, Volume 10, Issue 4, pp 366–375 | Cite as

Experimental Evidence for Evolved Tolerance to Avian Malaria in a Wild Population of Low Elevation Hawai‘i ‘Amakihi (Hemignathus virens)

  • Carter T. AtkinsonEmail author
  • Katerine S. Saili
  • Ruth B. Utzurrum
  • Susan I. Jarvi
Original Contribution


Introduced vector-borne diseases, particularly avian malaria (Plasmodium relictum) and avian pox virus (Avipoxvirus spp.), continue to play significant roles in the decline and extinction of native forest birds in the Hawaiian Islands. Hawaiian honeycreepers are particularly susceptible to avian malaria and have survived into this century largely because of persistence of high elevation refugia on Kaua‘i, Maui, and Hawai‘i Islands, where transmission is limited by cool temperatures. The long term stability of these refugia is increasingly threatened by warming trends associated with global climate change. Since cost effective and practical methods of vector control in many of these remote, rugged areas are lacking, adaptation through processes of natural selection may be the best long-term hope for recovery of many of these species. We document emergence of tolerance rather than resistance to avian malaria in a recent, rapidly expanding low elevation population of Hawai‘i ‘Amakihi (Hemignathus virens) on the island of Hawai‘i. Experimentally infected low elevation birds had lower mortality, lower reticulocyte counts during recovery from acute infection, lower weight loss, and no declines in food consumption relative to experimentally infected high elevation Hawai‘i ‘Amakihi in spite of similar intensities of infection. Emergence of this population provides an exceptional opportunity for determining physiological mechanisms and genetic markers associated with malaria tolerance that can be used to evaluate whether other, more threatened species have the capacity to adapt to this disease.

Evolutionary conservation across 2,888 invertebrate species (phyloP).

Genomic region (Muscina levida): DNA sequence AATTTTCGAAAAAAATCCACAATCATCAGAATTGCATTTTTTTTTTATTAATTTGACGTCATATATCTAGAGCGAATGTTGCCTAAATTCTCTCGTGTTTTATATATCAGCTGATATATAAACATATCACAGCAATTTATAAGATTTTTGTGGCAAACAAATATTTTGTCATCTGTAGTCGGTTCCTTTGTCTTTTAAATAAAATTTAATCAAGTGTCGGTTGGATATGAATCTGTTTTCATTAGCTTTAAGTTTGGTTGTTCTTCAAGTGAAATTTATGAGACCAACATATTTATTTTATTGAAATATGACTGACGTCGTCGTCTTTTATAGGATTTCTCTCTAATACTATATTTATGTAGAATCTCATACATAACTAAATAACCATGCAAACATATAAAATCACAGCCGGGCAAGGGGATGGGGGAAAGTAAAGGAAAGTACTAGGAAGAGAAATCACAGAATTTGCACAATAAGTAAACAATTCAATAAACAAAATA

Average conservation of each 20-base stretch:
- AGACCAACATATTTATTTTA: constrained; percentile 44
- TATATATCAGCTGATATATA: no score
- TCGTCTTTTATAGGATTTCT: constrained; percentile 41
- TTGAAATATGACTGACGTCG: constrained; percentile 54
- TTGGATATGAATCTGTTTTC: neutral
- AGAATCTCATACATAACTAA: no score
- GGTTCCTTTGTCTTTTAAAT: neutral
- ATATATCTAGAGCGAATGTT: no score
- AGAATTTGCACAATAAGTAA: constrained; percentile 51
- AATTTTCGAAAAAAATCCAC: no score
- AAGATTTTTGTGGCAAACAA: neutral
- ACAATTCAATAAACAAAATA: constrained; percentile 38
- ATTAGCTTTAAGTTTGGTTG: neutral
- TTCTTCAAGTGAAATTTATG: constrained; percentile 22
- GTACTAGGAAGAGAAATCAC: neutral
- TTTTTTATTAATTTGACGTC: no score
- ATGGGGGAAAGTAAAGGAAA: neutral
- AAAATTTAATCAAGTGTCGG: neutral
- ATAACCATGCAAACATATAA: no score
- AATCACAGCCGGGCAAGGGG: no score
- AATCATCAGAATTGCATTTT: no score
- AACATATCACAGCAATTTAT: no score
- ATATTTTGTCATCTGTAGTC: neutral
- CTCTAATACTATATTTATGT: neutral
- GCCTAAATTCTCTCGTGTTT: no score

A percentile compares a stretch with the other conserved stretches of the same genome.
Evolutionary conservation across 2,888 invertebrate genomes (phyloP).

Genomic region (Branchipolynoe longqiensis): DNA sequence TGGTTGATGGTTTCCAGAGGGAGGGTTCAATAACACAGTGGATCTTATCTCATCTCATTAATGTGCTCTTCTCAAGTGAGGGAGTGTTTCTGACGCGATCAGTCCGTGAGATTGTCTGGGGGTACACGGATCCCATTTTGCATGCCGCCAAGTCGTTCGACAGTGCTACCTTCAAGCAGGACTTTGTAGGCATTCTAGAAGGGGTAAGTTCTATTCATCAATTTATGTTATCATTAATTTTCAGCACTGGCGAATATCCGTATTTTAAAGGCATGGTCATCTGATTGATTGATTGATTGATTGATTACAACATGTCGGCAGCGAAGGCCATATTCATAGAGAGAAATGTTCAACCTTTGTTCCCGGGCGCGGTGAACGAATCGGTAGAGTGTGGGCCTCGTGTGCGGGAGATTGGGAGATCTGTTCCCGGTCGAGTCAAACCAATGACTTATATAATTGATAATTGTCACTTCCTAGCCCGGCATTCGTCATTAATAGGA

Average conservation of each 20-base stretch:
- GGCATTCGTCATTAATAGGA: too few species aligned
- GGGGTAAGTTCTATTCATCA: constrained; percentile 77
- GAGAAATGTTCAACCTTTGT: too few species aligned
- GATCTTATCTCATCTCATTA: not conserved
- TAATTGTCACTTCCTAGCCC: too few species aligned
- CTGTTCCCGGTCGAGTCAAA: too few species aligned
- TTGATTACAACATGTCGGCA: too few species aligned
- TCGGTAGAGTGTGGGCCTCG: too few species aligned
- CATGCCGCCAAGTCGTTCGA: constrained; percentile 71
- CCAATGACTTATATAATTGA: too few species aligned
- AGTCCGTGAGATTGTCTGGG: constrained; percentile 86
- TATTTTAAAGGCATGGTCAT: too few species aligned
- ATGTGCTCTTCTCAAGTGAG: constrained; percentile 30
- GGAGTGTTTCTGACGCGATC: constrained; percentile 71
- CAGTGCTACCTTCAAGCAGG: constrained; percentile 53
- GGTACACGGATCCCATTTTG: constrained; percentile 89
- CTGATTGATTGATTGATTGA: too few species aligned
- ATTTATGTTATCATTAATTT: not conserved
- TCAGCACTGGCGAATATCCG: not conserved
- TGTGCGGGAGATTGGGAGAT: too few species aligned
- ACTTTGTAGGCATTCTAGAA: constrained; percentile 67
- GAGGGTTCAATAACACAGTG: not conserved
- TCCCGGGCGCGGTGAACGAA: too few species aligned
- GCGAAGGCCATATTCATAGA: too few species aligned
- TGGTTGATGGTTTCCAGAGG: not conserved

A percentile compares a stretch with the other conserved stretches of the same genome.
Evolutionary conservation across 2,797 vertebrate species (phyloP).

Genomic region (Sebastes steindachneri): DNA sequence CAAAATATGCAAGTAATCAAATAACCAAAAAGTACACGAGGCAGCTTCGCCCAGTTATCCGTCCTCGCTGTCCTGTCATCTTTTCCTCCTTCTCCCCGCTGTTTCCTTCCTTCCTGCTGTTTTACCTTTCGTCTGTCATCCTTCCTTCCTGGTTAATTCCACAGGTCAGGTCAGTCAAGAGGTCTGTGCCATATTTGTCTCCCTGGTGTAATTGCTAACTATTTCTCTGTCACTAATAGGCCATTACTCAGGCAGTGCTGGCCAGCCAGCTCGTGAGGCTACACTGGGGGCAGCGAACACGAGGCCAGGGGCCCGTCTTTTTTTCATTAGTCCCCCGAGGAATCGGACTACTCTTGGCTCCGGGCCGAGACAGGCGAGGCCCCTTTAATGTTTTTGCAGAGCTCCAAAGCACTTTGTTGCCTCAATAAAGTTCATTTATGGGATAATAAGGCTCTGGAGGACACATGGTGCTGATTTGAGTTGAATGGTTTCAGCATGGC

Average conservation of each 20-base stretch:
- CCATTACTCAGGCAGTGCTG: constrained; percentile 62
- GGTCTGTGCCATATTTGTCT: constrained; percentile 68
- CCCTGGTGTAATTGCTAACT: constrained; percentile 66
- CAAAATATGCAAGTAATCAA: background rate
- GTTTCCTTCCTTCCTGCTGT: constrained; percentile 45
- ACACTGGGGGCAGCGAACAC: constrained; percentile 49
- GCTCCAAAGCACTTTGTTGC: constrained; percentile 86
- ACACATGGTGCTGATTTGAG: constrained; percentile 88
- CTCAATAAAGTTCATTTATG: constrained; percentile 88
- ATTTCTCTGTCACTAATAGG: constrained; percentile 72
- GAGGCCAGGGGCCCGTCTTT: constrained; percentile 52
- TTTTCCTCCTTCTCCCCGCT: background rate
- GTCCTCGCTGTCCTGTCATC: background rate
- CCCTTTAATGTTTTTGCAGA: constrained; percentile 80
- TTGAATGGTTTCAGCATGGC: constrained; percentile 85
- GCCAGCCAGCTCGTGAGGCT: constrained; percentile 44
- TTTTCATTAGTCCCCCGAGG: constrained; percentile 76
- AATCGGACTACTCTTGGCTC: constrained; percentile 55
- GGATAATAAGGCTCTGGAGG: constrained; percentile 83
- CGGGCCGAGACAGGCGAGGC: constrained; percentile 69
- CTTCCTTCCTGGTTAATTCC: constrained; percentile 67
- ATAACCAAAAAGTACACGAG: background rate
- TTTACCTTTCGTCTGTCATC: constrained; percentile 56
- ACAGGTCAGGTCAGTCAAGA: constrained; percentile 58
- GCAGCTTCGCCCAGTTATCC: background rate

avian malaria Hawai‘i ‘Amakihi Plasmodium relictum honeycreeper climate change adaptation tolerance 



We thank numerous former interns for assistance with capture and care of experimental birds, Amy Savage and Christy Wykoff for technical assistance caring for birds and collecting data during the experiment, and Kathy Jurist and Leayne Patch-Highfill for assistance with data summary and analysis. This project was funded by the U.S. Geological Survey Wildlife and Terrestrial Resources Program and NSF Grant DEB 0083944. Any use of trade, firm, or product names is for descriptive purposes only and does not imply endorsement by the U.S. Government.


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Copyright information

© International Association for Ecology and Health (outside the USA) 2014

Authors and Affiliations

  • Carter T. Atkinson
    • 1
    Email author
  • Katerine S. Saili
    • 2
    • 4
  • Ruth B. Utzurrum
    • 2
    • 5
  • Susan I. Jarvi
    • 3
  1. 1.U.S. Geological Survey, Pacific Island Ecosystems Research CenterHawaii National ParkHawaiiUSA
  2. 2.Hawai‘i Cooperative Studies UnitUniversity of Hawai‘i, HiloHiloUSA
  3. 3.Department of Pharmaceutical Sciences, College of PharmacyUniversity of Hawai‘i, HiloHiloUSA
  4. 4.Department of Environmental and Molecular ToxicologyOregon State UniversityCorvallisUSA
  5. 5.Wildlife and Sport Fish Restoration ProgramU.S. Fish and Wildlife ServiceHonoluluUSA

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